Louisiana Spillway Opening
May 14, 2011 by USA Post
Louisiana Spillway Opening, Army Corps says the opening of landfill Louisiana Declaring that “Public safety is our No. 1 priority,” said officials of the Army Corps of Engineers on Saturday that it would open the Morganza spillway at 3 pm local time, sending Mississippi River water from the congested rushing out to pasture and farmland here to avoid catastrophic damage below.
Col. Ed Fleming, commander of the corps district in New ‘Orleans, said a bay of the giant structure would be inaugurated on Saturday, sending water 10,000 cubic feet per second. If current projections hold, officials finally bays open enough to allow water to be least 125,000 cubic meters per second, a quarter of the capacity of the landfill.
That the deviation would relieve tremendous pressure and the system of dams on the rivers past Baton Rouge, New Orleans and a corridor of chemical plants and oil refineries. But the flood of hundreds of thousands of acres of farmland and thousands of homes, and pouring the Atchafalaya River Basin. Evacuations have taken place over several days in the towns and communities throughout the basin, together with large-scale operations to protect these people with sandbags and other barriers.
The Morganza, one of the four channels of relief in the Mississippi River system and tributaries flood control, has been opened only once, in 1973. “We are using all the tools we have flood control in the system,” said Gen. Michael J. Walsh, commander of the Mississippi Valley Division, Corps of Engineers.
General Walsh said the system was still under “tremendous pressure” and would remain so for weeks on the crest moves slowly down the river to the Gulf. The Morganza, activated to open when the river is flowing at 1.5 million cubic feet per second, beyond the Red River north of Baton Rouge Landing, was likely to remain open a week, ensuring that the River remains below the downstream flow. Any more pressure would levees beyond their design capacity.
With the opening closed to the general public, the occasion was not a festive atmosphere as the tailgate when the others out of the landfill in New Orleans, the Bonnet Carré were opened earlier this week. But there were some who wanted to highlight – and capitalize on – this historical moment: a position on the road to the city was selling T-Shirts and 20 which read: “Morganza Spillway Gates 2011 finally opened.” A live video stream has been established by the Corps to show the floods.
Almost everyone in southern Louisiana had come to expect the decision to open the dump and was resigned to the bitter, but necessary balance back.
The landfill was opened once before, in 1973.
The body will hold a “slow opening” of the landfill, and once released the water will be day to weep in Atchafalaya River Basin, filling swamps, marshes engorging, submerging hundreds of thousands of hectares of farmland and seep into thousands of homes. Will also test the network of levees built by the federal and local government that the wall outside the cities and small communities throughout the basin Cajun. Water levels in the area will remain high for weeks.
According to the maps published by the body, these areas were flooded to some degree, if the landfill was opened or not, given the extraordinary amount of water in the system.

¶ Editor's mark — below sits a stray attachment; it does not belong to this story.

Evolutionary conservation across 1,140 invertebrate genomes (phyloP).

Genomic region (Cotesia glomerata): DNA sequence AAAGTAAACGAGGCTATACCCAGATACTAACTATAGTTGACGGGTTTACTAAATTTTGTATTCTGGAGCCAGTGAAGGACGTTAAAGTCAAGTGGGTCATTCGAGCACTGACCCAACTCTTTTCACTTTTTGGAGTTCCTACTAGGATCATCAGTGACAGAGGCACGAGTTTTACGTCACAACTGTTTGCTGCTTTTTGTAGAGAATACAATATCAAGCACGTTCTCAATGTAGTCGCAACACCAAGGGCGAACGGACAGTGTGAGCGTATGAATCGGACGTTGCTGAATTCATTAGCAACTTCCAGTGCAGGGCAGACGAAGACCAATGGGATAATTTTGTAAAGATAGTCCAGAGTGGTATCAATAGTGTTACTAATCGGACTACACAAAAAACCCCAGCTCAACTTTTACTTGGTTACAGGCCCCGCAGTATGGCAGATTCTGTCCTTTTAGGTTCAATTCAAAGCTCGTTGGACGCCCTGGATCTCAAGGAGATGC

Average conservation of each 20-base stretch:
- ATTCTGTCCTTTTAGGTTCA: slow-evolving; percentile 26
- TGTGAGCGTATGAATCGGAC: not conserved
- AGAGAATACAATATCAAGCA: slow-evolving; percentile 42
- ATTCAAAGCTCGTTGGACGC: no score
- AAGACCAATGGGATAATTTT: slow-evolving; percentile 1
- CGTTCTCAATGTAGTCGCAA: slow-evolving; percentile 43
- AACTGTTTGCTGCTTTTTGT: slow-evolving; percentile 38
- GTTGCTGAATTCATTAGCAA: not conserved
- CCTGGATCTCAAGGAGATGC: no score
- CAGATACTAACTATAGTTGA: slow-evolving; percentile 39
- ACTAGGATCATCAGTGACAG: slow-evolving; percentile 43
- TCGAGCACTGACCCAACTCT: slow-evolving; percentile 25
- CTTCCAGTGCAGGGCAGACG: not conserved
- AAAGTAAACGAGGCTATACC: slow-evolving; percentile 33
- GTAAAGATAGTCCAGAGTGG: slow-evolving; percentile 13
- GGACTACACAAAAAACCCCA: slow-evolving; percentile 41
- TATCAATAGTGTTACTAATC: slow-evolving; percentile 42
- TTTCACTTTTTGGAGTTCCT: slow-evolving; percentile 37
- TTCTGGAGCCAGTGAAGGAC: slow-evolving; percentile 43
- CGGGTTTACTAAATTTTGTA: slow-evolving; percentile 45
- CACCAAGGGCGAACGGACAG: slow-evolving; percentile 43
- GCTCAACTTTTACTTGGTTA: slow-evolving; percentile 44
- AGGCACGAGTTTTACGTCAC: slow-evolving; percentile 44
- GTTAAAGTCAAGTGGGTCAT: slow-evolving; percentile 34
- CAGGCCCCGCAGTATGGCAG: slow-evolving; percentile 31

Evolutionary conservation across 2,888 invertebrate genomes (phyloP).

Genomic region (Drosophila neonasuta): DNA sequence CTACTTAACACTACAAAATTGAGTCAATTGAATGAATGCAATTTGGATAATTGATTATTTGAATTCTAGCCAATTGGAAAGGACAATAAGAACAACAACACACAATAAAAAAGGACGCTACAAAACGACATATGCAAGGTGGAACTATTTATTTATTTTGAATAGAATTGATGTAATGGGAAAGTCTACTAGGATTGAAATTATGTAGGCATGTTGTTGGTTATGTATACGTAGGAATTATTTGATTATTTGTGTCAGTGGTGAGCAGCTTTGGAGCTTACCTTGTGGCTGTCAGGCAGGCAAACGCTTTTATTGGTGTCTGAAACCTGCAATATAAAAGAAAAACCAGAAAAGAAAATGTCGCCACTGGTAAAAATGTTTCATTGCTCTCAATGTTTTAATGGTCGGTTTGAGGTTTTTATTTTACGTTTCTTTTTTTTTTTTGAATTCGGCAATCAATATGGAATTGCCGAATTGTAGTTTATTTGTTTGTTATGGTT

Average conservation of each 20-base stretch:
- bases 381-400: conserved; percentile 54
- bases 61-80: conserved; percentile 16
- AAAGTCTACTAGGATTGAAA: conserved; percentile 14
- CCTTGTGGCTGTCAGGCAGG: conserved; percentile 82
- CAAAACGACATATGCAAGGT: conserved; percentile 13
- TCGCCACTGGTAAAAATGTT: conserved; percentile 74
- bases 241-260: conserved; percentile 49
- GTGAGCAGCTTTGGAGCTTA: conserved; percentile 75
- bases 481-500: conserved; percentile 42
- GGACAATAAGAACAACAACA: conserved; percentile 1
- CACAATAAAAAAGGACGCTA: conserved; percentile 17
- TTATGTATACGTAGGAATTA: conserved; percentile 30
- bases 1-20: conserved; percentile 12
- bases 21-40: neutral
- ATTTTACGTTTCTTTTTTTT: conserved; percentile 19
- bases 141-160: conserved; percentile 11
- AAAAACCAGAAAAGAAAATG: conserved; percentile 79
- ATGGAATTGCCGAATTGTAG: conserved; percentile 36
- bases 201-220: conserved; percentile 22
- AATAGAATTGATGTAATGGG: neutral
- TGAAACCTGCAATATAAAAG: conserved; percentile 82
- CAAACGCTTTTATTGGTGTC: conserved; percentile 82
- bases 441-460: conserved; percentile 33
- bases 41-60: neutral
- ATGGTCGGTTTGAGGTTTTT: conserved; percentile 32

There are about 2,500 people in the direct path of the landfill, and about 22,500 others who might be threatened by stagnant water swollen. Gov. Bobby Jindal urged people to remain in these areas to begin the evacuation.
Those in the way of the landfill were becoming resigned to the decision.
“While we understand the reasoning behind it, it remains difficult to accept,” said Charlene Guidry, 57, who lives in the river in the city of Butte La Rose. “It is obvious when looking to sacrifice our small community to save New Orleans and Baton Rogue. I’m not angry. I have resigned. I just hope that the government is up to the plate in a way that after Katrina.”
Here in Morgan City, a picturesque town of shrimpers and oil workers and the last big stop for the Atchafalaya before emptying into the Gulf, they talked mostly about the elevations of the river and the levees.
Earlier this month, said Tim mate, the mayor, officials warned that the river would rise to about eight feet, which represents a minor problem for the shipyards and fuel docks. Now the river is expected to reach 12 feet, breaking a record 38 years of age, and the lake to increase the height of some of the city’s levees.
“In 10 days we have gone from being a minor inconvenience to a flood of historic proportions,” said Mate, minutes after being informed by the office of Sen. Mary L. s Morganza Landrieu that would be open.
Flood preparations are being here for what authorities believe to be weeks of flooding conditions: The National Guard members were the construction of 20,000 meters of barriers to strengthen and raise the levees along Lake Palourde, which sits on a step backwards Morgan City. A barge was sunk to block a dam, sending water out instead of swamps in populated areas.
Thousands of sandbags were filled in the village of Stephensville, as residents were on higher ground and discussion of where to leave valuables, including the collection of a man of old cannons.
If the levees hold, Morgan City should be fine, people here say. If the levees fail, especially those along the Atchafalaya, the only option is a full-scale evacuation of the city. “People ask me if I have faith in these levees,” said Matte. “Well, would not live here if we did not.”
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